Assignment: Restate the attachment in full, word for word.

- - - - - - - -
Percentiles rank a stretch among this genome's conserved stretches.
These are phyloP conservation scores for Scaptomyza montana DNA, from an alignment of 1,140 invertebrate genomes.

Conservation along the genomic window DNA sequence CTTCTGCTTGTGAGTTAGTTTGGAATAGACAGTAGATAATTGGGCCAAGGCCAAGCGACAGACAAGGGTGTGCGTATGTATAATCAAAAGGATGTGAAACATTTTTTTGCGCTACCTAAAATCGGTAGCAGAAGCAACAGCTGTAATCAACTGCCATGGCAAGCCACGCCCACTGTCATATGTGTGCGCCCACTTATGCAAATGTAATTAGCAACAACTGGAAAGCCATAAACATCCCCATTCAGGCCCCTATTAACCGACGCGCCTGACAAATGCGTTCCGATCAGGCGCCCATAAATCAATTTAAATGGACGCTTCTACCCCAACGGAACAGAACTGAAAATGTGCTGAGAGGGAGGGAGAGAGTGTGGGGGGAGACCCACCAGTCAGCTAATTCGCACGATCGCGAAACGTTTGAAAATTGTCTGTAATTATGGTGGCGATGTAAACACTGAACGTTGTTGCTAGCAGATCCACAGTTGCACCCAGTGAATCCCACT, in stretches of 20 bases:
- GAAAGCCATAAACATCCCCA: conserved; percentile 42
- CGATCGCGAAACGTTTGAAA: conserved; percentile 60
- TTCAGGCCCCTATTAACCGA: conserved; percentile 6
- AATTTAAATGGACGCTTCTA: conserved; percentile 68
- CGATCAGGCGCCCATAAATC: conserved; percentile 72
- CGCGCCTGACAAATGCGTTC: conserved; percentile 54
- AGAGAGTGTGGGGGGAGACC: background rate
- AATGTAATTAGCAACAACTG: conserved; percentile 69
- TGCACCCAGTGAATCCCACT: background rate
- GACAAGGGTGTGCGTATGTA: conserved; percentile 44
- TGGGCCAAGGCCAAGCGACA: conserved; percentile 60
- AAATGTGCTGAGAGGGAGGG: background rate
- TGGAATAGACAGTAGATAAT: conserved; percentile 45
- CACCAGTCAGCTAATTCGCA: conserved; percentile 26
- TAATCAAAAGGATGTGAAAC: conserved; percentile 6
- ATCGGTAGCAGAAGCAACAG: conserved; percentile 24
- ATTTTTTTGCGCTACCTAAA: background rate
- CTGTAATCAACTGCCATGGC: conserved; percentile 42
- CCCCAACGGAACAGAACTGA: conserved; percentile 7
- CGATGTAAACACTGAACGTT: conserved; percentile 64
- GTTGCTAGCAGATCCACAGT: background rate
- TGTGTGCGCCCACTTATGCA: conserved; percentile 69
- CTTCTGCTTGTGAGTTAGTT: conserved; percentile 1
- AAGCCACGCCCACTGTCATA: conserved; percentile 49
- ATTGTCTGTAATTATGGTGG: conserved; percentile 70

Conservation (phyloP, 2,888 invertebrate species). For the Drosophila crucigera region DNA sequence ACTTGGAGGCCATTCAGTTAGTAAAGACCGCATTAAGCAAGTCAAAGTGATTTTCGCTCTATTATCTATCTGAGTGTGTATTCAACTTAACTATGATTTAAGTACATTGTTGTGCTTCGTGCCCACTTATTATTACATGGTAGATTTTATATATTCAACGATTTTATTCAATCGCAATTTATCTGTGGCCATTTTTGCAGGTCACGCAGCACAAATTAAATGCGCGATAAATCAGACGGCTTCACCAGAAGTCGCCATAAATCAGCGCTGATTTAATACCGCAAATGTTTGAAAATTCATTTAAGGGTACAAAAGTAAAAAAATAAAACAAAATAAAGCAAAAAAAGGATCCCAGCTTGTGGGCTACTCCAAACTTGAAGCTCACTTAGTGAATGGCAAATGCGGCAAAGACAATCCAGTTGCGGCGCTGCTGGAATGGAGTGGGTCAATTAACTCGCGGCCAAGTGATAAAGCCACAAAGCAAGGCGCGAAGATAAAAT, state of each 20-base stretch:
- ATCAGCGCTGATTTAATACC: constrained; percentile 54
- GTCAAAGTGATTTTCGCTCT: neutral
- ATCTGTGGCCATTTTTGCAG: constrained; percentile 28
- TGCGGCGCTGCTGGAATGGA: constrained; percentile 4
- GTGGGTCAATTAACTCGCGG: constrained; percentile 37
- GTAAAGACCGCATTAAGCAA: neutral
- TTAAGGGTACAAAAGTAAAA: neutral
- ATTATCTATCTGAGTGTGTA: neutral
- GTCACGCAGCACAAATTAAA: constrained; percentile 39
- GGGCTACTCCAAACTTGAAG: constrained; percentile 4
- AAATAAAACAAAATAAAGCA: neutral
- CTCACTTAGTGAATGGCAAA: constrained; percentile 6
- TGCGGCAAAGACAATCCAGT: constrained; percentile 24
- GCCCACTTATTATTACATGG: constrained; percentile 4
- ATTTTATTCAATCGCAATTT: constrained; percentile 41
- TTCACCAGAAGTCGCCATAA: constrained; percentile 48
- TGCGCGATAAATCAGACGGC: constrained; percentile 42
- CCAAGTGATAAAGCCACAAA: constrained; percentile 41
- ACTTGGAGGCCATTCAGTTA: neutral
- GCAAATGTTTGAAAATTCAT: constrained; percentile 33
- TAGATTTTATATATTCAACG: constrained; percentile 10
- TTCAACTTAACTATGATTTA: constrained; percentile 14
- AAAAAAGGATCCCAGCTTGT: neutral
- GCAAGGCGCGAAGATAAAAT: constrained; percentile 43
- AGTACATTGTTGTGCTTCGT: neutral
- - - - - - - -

Percentiles rank a stretch among this genome's conserved stretches.
These are phyloP conservation scores for Scaptomyza montana DNA, from an alignment of 1,140 invertebrate genomes.

Conservation along the genomic window DNA sequence CTTCTGCTTGTGAGTTAGTTTGGAATAGACAGTAGATAATTGGGCCAAGGCCAAGCGACAGACAAGGGTGTGCGTATGTATAATCAAAAGGATGTGAAACATTTTTTTGCGCTACCTAAAATCGGTAGCAGAAGCAACAGCTGTAATCAACTGCCATGGCAAGCCACGCCCACTGTCATATGTGTGCGCCCACTTATGCAAATGTAATTAGCAACAACTGGAAAGCCATAAACATCCCCATTCAGGCCCCTATTAACCGACGCGCCTGACAAATGCGTTCCGATCAGGCGCCCATAAATCAATTTAAATGGACGCTTCTACCCCAACGGAACAGAACTGAAAATGTGCTGAGAGGGAGGGAGAGAGTGTGGGGGGAGACCCACCAGTCAGCTAATTCGCACGATCGCGAAACGTTTGAAAATTGTCTGTAATTATGGTGGCGATGTAAACACTGAACGTTGTTGCTAGCAGATCCACAGTTGCACCCAGTGAATCCCACT, in stretches of 20 bases:
- GAAAGCCATAAACATCCCCA: conserved; percentile 42
- CGATCGCGAAACGTTTGAAA: conserved; percentile 60
- TTCAGGCCCCTATTAACCGA: conserved; percentile 6
- AATTTAAATGGACGCTTCTA: conserved; percentile 68
- CGATCAGGCGCCCATAAATC: conserved; percentile 72
- CGCGCCTGACAAATGCGTTC: conserved; percentile 54
- AGAGAGTGTGGGGGGAGACC: background rate
- AATGTAATTAGCAACAACTG: conserved; percentile 69
- TGCACCCAGTGAATCCCACT: background rate
- GACAAGGGTGTGCGTATGTA: conserved; percentile 44
- TGGGCCAAGGCCAAGCGACA: conserved; percentile 60
- AAATGTGCTGAGAGGGAGGG: background rate
- TGGAATAGACAGTAGATAAT: conserved; percentile 45
- CACCAGTCAGCTAATTCGCA: conserved; percentile 26
- TAATCAAAAGGATGTGAAAC: conserved; percentile 6
- ATCGGTAGCAGAAGCAACAG: conserved; percentile 24
- ATTTTTTTGCGCTACCTAAA: background rate
- CTGTAATCAACTGCCATGGC: conserved; percentile 42
- CCCCAACGGAACAGAACTGA: conserved; percentile 7
- CGATGTAAACACTGAACGTT: conserved; percentile 64
- GTTGCTAGCAGATCCACAGT: background rate
- TGTGTGCGCCCACTTATGCA: conserved; percentile 69
- CTTCTGCTTGTGAGTTAGTT: conserved; percentile 1
- AAGCCACGCCCACTGTCATA: conserved; percentile 49
- ATTGTCTGTAATTATGGTGG: conserved; percentile 70

Conservation (phyloP, 2,888 invertebrate species). For the Drosophila crucigera region DNA sequence ACTTGGAGGCCATTCAGTTAGTAAAGACCGCATTAAGCAAGTCAAAGTGATTTTCGCTCTATTATCTATCTGAGTGTGTATTCAACTTAACTATGATTTAAGTACATTGTTGTGCTTCGTGCCCACTTATTATTACATGGTAGATTTTATATATTCAACGATTTTATTCAATCGCAATTTATCTGTGGCCATTTTTGCAGGTCACGCAGCACAAATTAAATGCGCGATAAATCAGACGGCTTCACCAGAAGTCGCCATAAATCAGCGCTGATTTAATACCGCAAATGTTTGAAAATTCATTTAAGGGTACAAAAGTAAAAAAATAAAACAAAATAAAGCAAAAAAAGGATCCCAGCTTGTGGGCTACTCCAAACTTGAAGCTCACTTAGTGAATGGCAAATGCGGCAAAGACAATCCAGTTGCGGCGCTGCTGGAATGGAGTGGGTCAATTAACTCGCGGCCAAGTGATAAAGCCACAAAGCAAGGCGCGAAGATAAAAT, state of each 20-base stretch:
- ATCAGCGCTGATTTAATACC: constrained; percentile 54
- GTCAAAGTGATTTTCGCTCT: neutral
- ATCTGTGGCCATTTTTGCAG: constrained; percentile 28
- TGCGGCGCTGCTGGAATGGA: constrained; percentile 4
- GTGGGTCAATTAACTCGCGG: constrained; percentile 37
- GTAAAGACCGCATTAAGCAA: neutral
- TTAAGGGTACAAAAGTAAAA: neutral
- ATTATCTATCTGAGTGTGTA: neutral
- GTCACGCAGCACAAATTAAA: constrained; percentile 39
- GGGCTACTCCAAACTTGAAG: constrained; percentile 4
- AAATAAAACAAAATAAAGCA: neutral
- CTCACTTAGTGAATGGCAAA: constrained; percentile 6
- TGCGGCAAAGACAATCCAGT: constrained; percentile 24
- GCCCACTTATTATTACATGG: constrained; percentile 4
- ATTTTATTCAATCGCAATTT: constrained; percentile 41
- TTCACCAGAAGTCGCCATAA: constrained; percentile 48
- TGCGCGATAAATCAGACGGC: constrained; percentile 42
- CCAAGTGATAAAGCCACAAA: constrained; percentile 41
- ACTTGGAGGCCATTCAGTTA: neutral
- GCAAATGTTTGAAAATTCAT: constrained; percentile 33
- TAGATTTTATATATTCAACG: constrained; percentile 10
- TTCAACTTAACTATGATTTA: constrained; percentile 14
- AAAAAAGGATCCCAGCTTGT: neutral
- GCAAGGCGCGAAGATAAAAT: constrained; percentile 43
- AGTACATTGTTGTGCTTCGT: neutral